No sugar diet for pbc?

I've been looking into which foods i should be eating / avoiding for liver benefit, I'm thinking about going sugar free again (I did cut out sugar years ago and I felt so much better) but I'm a sugar addict and driven mental with the need for it . I would eat cakes, biscuits, sweets , chocolate all day long ( and sometimes do) so it's a massive challenge for me to go sugar free but I did see a bit on YouTube by Sandra Cabot that said sugar is as bad for the liver as alcohol so I'm curious if there are any sugar free peeps on here ?

35 Replies

  • Hello Harley2016.

    Personally, I don't take too much notice of some claims re dietary. I have read a lot over the years but not from specific people (ie the Sandra Cabot on YouTube for eg).

    As far as I know the only problem that we have with sugar nowadays is that we are said to consume too much of it. I believe that a little of what you fancy is no big deal.

    I prefer to use other options for sweetening odd foods. I will add a teaspoon of honey to a bowl of porridge for eg and of course eating quite a lot of fruit (and veg) there is natural sugars in fruits. I decided when I was aged 11 to quit sugar in hot drinks and continue to do so. I never really add any sugar to breakfast cereals (ie wheat biscuits, rice krispies, etc. I don't buy the sugar coated ones like UK Sugar Puffs, never have even when my children were growing up, raised them the same as I do) except the odd teaspoon of honey on porridge as stated.

    I only buy around 5 pounds of sugar per year and that tends to be used in the odd bit of baking I do as even my husband has weaned himself off sugar in hot drinks these days.

    I think sugar in the diet though we are said to have too much it is a bit sketchy. I say this as I have a son-in-law and granddaughter who are insulin-dependent diabetics (they both developed young, my granddaughter was only aged 2) and I know that they do have sugar at certain times depending on their blood readings.

    I think at the end of the day if we are consuming what is considered (as it keeps changing by experts!) a reasonable diet then small portion of sugar isn't going to make much difference to the PBC. I do however think that it is a high consumption of fats that could probably do that bit more damage to the liver but I think that is another topic...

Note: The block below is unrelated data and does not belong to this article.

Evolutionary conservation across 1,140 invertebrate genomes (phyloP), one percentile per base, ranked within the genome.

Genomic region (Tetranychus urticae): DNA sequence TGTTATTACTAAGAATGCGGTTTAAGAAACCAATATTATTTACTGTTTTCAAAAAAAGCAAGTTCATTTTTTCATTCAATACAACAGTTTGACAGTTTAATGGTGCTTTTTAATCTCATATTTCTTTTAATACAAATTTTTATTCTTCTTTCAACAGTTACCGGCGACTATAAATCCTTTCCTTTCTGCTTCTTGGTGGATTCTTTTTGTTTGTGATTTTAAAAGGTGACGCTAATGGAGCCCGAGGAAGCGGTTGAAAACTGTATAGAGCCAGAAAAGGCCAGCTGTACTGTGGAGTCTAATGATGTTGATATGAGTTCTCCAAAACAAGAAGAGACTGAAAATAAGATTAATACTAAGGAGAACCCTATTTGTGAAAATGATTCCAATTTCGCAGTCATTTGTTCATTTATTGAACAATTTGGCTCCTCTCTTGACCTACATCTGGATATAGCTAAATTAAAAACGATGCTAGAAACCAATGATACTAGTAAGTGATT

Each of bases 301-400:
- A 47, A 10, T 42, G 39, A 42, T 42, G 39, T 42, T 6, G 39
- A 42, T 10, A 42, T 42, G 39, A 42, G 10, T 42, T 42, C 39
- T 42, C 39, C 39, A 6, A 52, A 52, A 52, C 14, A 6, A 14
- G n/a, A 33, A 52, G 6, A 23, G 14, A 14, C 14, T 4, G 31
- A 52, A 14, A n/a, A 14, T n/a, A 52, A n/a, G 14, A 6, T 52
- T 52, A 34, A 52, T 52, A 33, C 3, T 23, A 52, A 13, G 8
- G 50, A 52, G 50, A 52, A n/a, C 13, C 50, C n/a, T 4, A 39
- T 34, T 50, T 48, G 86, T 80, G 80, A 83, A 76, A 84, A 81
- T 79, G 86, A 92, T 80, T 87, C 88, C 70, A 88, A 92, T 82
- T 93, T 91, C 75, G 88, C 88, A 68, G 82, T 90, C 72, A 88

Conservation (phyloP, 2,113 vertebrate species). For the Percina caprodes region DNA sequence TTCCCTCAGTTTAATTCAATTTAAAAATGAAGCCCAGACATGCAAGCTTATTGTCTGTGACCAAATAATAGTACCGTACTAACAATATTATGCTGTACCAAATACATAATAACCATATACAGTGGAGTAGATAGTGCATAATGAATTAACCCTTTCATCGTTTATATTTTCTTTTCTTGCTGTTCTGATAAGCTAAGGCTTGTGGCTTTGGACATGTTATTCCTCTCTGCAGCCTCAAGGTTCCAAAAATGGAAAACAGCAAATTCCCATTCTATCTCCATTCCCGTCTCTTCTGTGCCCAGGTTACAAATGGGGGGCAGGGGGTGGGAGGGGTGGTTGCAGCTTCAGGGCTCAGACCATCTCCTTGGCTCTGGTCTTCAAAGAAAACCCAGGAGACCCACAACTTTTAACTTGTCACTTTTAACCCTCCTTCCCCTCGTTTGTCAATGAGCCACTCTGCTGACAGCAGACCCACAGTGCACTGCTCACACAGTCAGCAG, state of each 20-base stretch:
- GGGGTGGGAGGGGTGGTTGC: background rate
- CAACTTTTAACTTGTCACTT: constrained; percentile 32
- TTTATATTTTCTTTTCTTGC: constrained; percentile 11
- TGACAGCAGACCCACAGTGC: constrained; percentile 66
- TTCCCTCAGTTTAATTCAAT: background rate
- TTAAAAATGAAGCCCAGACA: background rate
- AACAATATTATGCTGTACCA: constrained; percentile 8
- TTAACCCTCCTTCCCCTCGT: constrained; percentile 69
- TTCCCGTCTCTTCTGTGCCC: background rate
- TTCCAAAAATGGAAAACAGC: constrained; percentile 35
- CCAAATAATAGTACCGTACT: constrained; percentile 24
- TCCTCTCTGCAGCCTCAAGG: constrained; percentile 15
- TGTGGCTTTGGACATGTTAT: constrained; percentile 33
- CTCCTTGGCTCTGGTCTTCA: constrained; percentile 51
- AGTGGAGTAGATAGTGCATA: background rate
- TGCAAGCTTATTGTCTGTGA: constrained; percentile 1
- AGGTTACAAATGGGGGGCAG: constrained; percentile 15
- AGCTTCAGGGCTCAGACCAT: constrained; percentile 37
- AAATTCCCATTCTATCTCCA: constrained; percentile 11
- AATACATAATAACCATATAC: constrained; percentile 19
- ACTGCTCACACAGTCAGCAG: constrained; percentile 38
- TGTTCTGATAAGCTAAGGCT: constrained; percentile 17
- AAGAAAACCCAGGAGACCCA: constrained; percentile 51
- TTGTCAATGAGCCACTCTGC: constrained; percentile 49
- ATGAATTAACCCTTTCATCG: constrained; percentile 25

• Artificial sugar is not good either. I have a lot of sugar in my home because I enjoy cake decorating. I'm now looking into gluten free. Which my husband baked our first gluten free cake. For me we started a long time ago letting the sugar go. We made up a rule that if we don't make it ourselves we don't eat it. It's fun making your own chocolate. You control everything that goes in it. It doesn't last as long but you get to make more. Now since I am going through this we got almost all the can goods out of the house. We do however have to keep some do to hurricane season

  • Thanks for your reply

  • It's real easy to make your own chocolate, or candy. Reece cups too. Lol. Google it.

  • If only I had the energy lol

  • I'm sorry. I am in and out of it too with energy. Do you have just Pbc

  • Yes only pbc but I suffer from ibs too which also drains my energy if I have a flare up, most days fatigue is present from the minute I awake but I work anything between 36hrs and 56hrs a week so I just have to get on with it but really there's no energy for anything other than work & small amount of cooking and housework.

  • Try to balance your meals if you can. If you have family in your home and they won't help you cook two or three days for yourself in advance then they have to leave. This is your time to manage your illness. There's no time for takers. If they don't get it then show them the door.

  • I have IBS too for 2 years. I took high dose probiotics, L-Glutamin, removed sugar, gluten, dairy from my diet. I only use Avocado oil, coconut oil and olive oil. Now it is under control.

  • That's brilliant !! I have to follow a low fodmap diet at recommendatio of a dietician althoughmost healthy stuff makes me ill and I'm most well when I eat a junk food diet But I am ditching the sugar and probablygluten later on

  • It was VERY difficult for me to ditch these food because I love pizza and cheese cake. I failed so many times and now I am finally able to resist it.

    I believe it will always be a struggle for me but it's getting easier.

  • Janeing im just Ike you. My gut is better if I eat junk and veg which I love upsets it.

  • I find it increasingly difficult to eat healthy due to severe ibs, I have been vegan & vegetarian for 30years but now these healthy fruit ,veg &pulsesmake me very unwell, so I'm stuck with being overweight on a junk food diet or ill almost everydayif I eat well, it's very frustrating!!!

  • I am also vegetarian and have been for many years. I wonder if that has something to do with our ibs.

  • Hi..I am gluten free but gf food is full of sugar so like you I bake etc, but what do you use to substitute say in cakes or cookies? I must say that lately I have craved sugar in chocolate as it gives me energy. I was told to lay off too much salt or liquid ..I have stage 4 cirrhosis but not sugar! However it is good to cut down.